It is the deep foundation of all the stories of lost paradises and voyages away from home. As the moon controls the tides, balances the earth’s motion by its gravitational pull, so the sense of what is lost pervades every serious, every heart-involving moment of our lives. It is a beautifully worked conceit, a fertile metaphor. The story of a child lost and found is a way of sounding the depths of human imagination, as if all our longing and emotional pain were a consequence of some buried sense of being separated from a home that we can’t ever ­remember. If tragedy is the attempt to tell the story of loss without collapse, all story­telling has some dimension of the tragic, reaching for what is for ever separated by the “gap of time”.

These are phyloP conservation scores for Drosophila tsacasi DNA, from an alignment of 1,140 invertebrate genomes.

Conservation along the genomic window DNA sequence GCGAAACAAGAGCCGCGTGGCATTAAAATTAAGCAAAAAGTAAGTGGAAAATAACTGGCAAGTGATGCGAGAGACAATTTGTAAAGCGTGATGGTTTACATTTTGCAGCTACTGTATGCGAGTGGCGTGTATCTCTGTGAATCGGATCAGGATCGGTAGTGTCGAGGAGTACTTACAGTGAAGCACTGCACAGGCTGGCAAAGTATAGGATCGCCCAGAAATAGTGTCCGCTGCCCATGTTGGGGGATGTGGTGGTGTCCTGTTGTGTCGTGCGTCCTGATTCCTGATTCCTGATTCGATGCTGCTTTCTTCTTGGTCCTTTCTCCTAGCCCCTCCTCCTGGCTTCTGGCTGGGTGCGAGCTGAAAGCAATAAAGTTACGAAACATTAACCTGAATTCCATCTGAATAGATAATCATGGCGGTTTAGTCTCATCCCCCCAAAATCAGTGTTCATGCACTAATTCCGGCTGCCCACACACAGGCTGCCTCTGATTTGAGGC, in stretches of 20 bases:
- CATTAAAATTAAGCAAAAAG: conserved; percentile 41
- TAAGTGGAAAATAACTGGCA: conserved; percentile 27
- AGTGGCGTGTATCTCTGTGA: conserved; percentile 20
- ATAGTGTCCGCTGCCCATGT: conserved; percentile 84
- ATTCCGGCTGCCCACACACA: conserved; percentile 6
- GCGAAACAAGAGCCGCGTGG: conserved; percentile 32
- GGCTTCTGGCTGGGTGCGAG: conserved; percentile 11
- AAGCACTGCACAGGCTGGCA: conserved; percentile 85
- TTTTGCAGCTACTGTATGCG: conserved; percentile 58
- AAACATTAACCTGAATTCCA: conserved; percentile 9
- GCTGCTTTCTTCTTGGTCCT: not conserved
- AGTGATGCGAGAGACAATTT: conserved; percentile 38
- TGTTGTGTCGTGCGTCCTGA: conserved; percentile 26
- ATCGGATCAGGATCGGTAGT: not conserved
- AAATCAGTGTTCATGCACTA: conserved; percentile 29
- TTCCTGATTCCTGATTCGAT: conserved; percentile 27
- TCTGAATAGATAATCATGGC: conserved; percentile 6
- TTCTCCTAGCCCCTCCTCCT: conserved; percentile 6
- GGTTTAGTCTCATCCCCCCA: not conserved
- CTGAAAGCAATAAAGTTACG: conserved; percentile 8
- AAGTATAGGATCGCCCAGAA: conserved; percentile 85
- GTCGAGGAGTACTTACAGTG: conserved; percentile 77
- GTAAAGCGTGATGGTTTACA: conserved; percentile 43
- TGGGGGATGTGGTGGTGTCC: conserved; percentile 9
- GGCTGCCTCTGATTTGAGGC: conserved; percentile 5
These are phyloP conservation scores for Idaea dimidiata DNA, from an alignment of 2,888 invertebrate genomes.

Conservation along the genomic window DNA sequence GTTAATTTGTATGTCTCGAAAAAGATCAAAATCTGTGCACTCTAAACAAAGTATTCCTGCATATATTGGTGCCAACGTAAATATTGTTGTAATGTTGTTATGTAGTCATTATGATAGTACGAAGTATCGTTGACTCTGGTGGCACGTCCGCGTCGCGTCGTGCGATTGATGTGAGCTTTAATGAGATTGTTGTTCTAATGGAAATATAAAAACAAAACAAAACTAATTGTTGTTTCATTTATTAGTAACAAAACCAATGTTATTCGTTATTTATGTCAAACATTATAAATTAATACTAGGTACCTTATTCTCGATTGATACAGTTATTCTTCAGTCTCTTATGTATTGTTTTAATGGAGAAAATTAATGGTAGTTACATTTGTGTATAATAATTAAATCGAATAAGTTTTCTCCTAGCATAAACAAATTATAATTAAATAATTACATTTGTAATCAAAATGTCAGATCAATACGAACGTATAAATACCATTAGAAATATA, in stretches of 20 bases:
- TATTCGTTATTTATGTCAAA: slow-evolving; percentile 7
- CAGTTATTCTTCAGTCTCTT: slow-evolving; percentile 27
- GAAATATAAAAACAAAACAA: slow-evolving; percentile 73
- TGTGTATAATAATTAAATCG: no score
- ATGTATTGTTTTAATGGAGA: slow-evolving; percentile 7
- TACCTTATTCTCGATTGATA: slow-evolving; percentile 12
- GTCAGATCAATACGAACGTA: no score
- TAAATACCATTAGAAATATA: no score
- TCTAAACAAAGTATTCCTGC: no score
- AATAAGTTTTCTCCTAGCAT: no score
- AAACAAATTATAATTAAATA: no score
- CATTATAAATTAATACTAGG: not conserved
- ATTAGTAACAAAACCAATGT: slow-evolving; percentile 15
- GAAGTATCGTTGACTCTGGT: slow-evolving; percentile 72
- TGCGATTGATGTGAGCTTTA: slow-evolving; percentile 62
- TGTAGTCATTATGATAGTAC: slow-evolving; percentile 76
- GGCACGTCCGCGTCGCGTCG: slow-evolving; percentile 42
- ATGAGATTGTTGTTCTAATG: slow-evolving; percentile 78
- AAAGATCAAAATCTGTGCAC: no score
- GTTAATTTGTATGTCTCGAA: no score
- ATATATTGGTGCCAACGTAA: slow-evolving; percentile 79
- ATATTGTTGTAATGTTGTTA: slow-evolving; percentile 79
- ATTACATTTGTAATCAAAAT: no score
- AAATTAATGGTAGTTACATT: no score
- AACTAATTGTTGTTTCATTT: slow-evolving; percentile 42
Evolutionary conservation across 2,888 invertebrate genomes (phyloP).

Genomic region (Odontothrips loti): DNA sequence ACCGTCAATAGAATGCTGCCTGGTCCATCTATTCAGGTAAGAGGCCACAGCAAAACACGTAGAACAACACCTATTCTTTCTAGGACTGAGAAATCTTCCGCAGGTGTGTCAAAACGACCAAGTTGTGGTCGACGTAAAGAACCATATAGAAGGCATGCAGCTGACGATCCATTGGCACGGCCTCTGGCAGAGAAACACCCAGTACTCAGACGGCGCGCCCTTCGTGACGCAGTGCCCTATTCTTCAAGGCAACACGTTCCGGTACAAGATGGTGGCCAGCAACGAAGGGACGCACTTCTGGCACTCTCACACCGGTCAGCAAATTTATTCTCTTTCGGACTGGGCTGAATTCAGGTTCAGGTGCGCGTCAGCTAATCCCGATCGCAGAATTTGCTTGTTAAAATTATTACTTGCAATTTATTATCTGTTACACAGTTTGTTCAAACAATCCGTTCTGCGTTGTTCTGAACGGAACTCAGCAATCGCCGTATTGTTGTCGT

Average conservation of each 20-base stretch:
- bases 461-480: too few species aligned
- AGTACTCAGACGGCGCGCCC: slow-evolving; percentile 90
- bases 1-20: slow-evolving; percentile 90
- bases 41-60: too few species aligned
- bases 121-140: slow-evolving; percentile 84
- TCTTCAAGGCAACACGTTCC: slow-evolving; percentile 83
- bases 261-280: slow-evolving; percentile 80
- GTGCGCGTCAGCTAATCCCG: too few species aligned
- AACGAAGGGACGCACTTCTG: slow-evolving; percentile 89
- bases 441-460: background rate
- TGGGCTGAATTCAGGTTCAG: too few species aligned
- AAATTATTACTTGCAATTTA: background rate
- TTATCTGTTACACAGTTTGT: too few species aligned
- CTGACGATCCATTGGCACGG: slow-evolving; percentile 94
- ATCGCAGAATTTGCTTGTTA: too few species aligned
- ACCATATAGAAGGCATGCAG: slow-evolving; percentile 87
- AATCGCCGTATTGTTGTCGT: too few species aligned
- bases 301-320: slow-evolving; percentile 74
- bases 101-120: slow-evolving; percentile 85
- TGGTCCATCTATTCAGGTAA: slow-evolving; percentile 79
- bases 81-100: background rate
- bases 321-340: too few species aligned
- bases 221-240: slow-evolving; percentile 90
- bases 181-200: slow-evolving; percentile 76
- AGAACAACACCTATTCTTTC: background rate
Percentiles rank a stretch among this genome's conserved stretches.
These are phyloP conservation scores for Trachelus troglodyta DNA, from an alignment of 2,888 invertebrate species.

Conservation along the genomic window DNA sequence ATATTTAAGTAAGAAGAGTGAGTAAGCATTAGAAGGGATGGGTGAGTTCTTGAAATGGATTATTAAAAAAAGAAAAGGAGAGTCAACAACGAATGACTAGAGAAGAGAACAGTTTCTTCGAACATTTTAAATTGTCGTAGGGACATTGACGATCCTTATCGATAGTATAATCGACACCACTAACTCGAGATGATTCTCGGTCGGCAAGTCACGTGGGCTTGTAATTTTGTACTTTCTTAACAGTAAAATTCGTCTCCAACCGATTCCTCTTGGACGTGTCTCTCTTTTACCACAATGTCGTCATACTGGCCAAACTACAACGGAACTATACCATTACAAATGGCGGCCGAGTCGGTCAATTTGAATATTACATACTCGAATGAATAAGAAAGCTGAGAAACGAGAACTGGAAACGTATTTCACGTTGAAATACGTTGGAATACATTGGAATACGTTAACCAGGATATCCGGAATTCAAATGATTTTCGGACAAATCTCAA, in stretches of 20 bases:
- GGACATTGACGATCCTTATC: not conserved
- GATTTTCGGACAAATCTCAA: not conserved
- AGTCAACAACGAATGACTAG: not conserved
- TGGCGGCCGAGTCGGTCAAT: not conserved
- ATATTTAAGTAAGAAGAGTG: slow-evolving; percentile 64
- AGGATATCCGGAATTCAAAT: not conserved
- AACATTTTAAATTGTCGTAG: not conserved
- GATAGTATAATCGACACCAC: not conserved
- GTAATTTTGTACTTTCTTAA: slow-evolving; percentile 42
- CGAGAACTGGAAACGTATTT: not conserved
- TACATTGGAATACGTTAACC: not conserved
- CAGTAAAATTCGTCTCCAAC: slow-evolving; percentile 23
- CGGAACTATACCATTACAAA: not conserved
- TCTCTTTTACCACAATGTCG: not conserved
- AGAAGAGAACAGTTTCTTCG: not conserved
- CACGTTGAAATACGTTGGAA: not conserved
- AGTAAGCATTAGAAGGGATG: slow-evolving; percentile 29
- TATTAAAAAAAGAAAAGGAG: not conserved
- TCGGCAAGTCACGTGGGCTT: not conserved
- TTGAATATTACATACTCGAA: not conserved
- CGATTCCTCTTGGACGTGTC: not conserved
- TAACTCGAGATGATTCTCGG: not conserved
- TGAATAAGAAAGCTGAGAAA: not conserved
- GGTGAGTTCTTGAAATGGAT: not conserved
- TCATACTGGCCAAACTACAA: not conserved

Winterson’s text is full of metaphorical riches. She writes with acute visual sensibility (from the first pages, with their description of a hailstorm in a city street) and this is one of the book’s best things. There are also plenty of incidental felicities: Xeno is designing a game in which time can be arrested, put on hold, accelerated, and so on, and the narrative exhibits something of this shuttling and mixing – most effectively in the 130-page pause between the moment when Milo (Shakespeare’s Mamilius, Leo’s and MiMi’s son) slips away from his father at an airport and the fatal accident that follows. In the play, Mamilius’s death is a disturbing silence behind the rest of the drama, never alluded to, never healed or reconciled; here, Milo’s absence in this long “gap of time” sustains a pedal of unease that has rather the same effect and the revelation of his death, picking up the narrative exactly where it had broken off, is both unsurprising and shocking.